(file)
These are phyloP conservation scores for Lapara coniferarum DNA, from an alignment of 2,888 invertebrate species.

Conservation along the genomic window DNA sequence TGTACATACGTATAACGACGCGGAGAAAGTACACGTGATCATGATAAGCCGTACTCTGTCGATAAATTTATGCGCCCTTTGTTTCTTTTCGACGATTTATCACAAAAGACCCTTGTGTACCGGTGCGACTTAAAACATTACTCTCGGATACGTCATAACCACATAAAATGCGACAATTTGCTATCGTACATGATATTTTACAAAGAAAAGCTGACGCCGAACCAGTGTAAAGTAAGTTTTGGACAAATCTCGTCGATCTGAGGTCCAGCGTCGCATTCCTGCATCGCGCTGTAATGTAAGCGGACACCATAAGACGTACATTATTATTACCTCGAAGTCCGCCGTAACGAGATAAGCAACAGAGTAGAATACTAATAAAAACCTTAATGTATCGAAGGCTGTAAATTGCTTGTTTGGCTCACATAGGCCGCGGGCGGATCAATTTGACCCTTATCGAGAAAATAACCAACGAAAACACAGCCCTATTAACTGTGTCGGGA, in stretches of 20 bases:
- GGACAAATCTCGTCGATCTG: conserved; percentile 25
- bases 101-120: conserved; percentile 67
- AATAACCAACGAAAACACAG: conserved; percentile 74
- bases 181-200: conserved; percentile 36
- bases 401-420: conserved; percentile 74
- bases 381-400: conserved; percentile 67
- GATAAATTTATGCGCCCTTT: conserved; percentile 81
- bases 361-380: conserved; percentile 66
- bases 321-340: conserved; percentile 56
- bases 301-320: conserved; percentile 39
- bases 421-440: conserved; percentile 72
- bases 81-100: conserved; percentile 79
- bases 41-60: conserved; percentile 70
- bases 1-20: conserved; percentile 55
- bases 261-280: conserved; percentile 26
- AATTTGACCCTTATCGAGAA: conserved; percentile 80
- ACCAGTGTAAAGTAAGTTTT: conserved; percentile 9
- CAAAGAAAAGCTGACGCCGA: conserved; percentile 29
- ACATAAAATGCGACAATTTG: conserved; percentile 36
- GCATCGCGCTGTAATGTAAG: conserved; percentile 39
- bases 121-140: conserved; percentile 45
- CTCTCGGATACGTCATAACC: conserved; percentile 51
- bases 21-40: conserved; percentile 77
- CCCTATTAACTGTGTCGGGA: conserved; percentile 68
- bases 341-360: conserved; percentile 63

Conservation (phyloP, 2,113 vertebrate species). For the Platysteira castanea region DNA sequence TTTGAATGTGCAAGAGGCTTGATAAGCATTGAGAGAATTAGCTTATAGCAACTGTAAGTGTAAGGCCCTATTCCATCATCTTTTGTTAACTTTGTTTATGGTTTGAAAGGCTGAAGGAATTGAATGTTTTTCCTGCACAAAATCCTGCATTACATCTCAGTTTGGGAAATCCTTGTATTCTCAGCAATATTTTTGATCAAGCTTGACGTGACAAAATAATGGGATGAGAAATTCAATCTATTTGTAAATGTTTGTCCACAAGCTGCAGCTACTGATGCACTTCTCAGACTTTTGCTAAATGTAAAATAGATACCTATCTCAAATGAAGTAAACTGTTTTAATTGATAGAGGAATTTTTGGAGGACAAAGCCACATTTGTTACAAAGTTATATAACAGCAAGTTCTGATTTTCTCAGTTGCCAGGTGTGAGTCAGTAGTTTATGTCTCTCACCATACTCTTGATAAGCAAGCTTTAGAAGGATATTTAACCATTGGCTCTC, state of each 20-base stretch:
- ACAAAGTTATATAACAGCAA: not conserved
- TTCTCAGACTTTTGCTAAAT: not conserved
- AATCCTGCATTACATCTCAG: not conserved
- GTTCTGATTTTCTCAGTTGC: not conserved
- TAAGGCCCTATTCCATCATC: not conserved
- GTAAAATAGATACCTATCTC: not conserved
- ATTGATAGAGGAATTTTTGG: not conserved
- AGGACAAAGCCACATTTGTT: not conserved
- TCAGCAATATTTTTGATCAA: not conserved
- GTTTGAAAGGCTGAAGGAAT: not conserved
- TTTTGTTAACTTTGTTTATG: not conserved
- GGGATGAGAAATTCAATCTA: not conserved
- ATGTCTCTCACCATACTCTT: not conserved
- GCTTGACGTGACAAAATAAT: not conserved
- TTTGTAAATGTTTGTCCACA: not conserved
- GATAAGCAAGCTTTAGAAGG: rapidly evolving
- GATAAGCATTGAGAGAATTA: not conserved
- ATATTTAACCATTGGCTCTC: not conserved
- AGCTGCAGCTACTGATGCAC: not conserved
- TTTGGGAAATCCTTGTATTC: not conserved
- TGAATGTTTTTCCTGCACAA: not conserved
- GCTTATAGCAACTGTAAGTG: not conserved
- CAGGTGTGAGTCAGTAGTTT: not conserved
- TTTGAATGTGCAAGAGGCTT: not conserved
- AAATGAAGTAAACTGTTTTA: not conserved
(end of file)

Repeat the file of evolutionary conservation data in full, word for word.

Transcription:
These are phyloP conservation scores for Lapara coniferarum DNA, from an alignment of 2,888 invertebrate species.

Conservation along the genomic window DNA sequence TGTACATACGTATAACGACGCGGAGAAAGTACACGTGATCATGATAAGCCGTACTCTGTCGATAAATTTATGCGCCCTTTGTTTCTTTTCGACGATTTATCACAAAAGACCCTTGTGTACCGGTGCGACTTAAAACATTACTCTCGGATACGTCATAACCACATAAAATGCGACAATTTGCTATCGTACATGATATTTTACAAAGAAAAGCTGACGCCGAACCAGTGTAAAGTAAGTTTTGGACAAATCTCGTCGATCTGAGGTCCAGCGTCGCATTCCTGCATCGCGCTGTAATGTAAGCGGACACCATAAGACGTACATTATTATTACCTCGAAGTCCGCCGTAACGAGATAAGCAACAGAGTAGAATACTAATAAAAACCTTAATGTATCGAAGGCTGTAAATTGCTTGTTTGGCTCACATAGGCCGCGGGCGGATCAATTTGACCCTTATCGAGAAAATAACCAACGAAAACACAGCCCTATTAACTGTGTCGGGA, in stretches of 20 bases:
- GGACAAATCTCGTCGATCTG: conserved; percentile 25
- bases 101-120: conserved; percentile 67
- AATAACCAACGAAAACACAG: conserved; percentile 74
- bases 181-200: conserved; percentile 36
- bases 401-420: conserved; percentile 74
- bases 381-400: conserved; percentile 67
- GATAAATTTATGCGCCCTTT: conserved; percentile 81
- bases 361-380: conserved; percentile 66
- bases 321-340: conserved; percentile 56
- bases 301-320: conserved; percentile 39
- bases 421-440: conserved; percentile 72
- bases 81-100: conserved; percentile 79
- bases 41-60: conserved; percentile 70
- bases 1-20: conserved; percentile 55
- bases 261-280: conserved; percentile 26
- AATTTGACCCTTATCGAGAA: conserved; percentile 80
- ACCAGTGTAAAGTAAGTTTT: conserved; percentile 9
- CAAAGAAAAGCTGACGCCGA: conserved; percentile 29
- ACATAAAATGCGACAATTTG: conserved; percentile 36
- GCATCGCGCTGTAATGTAAG: conserved; percentile 39
- bases 121-140: conserved; percentile 45
- CTCTCGGATACGTCATAACC: conserved; percentile 51
- bases 21-40: conserved; percentile 77
- CCCTATTAACTGTGTCGGGA: conserved; percentile 68
- bases 341-360: conserved; percentile 63

Conservation (phyloP, 2,113 vertebrate species). For the Platysteira castanea region DNA sequence TTTGAATGTGCAAGAGGCTTGATAAGCATTGAGAGAATTAGCTTATAGCAACTGTAAGTGTAAGGCCCTATTCCATCATCTTTTGTTAACTTTGTTTATGGTTTGAAAGGCTGAAGGAATTGAATGTTTTTCCTGCACAAAATCCTGCATTACATCTCAGTTTGGGAAATCCTTGTATTCTCAGCAATATTTTTGATCAAGCTTGACGTGACAAAATAATGGGATGAGAAATTCAATCTATTTGTAAATGTTTGTCCACAAGCTGCAGCTACTGATGCACTTCTCAGACTTTTGCTAAATGTAAAATAGATACCTATCTCAAATGAAGTAAACTGTTTTAATTGATAGAGGAATTTTTGGAGGACAAAGCCACATTTGTTACAAAGTTATATAACAGCAAGTTCTGATTTTCTCAGTTGCCAGGTGTGAGTCAGTAGTTTATGTCTCTCACCATACTCTTGATAAGCAAGCTTTAGAAGGATATTTAACCATTGGCTCTC, state of each 20-base stretch:
- ACAAAGTTATATAACAGCAA: not conserved
- TTCTCAGACTTTTGCTAAAT: not conserved
- AATCCTGCATTACATCTCAG: not conserved
- GTTCTGATTTTCTCAGTTGC: not conserved
- TAAGGCCCTATTCCATCATC: not conserved
- GTAAAATAGATACCTATCTC: not conserved
- ATTGATAGAGGAATTTTTGG: not conserved
- AGGACAAAGCCACATTTGTT: not conserved
- TCAGCAATATTTTTGATCAA: not conserved
- GTTTGAAAGGCTGAAGGAAT: not conserved
- TTTTGTTAACTTTGTTTATG: not conserved
- GGGATGAGAAATTCAATCTA: not conserved
- ATGTCTCTCACCATACTCTT: not conserved
- GCTTGACGTGACAAAATAAT: not conserved
- TTTGTAAATGTTTGTCCACA: not conserved
- GATAAGCAAGCTTTAGAAGG: rapidly evolving
- GATAAGCATTGAGAGAATTA: not conserved
- ATATTTAACCATTGGCTCTC: not conserved
- AGCTGCAGCTACTGATGCAC: not conserved
- TTTGGGAAATCCTTGTATTC: not conserved
- TGAATGTTTTTCCTGCACAA: not conserved
- GCTTATAGCAACTGTAAGTG: not conserved
- CAGGTGTGAGTCAGTAGTTT: not conserved
- TTTGAATGTGCAAGAGGCTT: not conserved
- AAATGAAGTAAACTGTTTTA: not conserved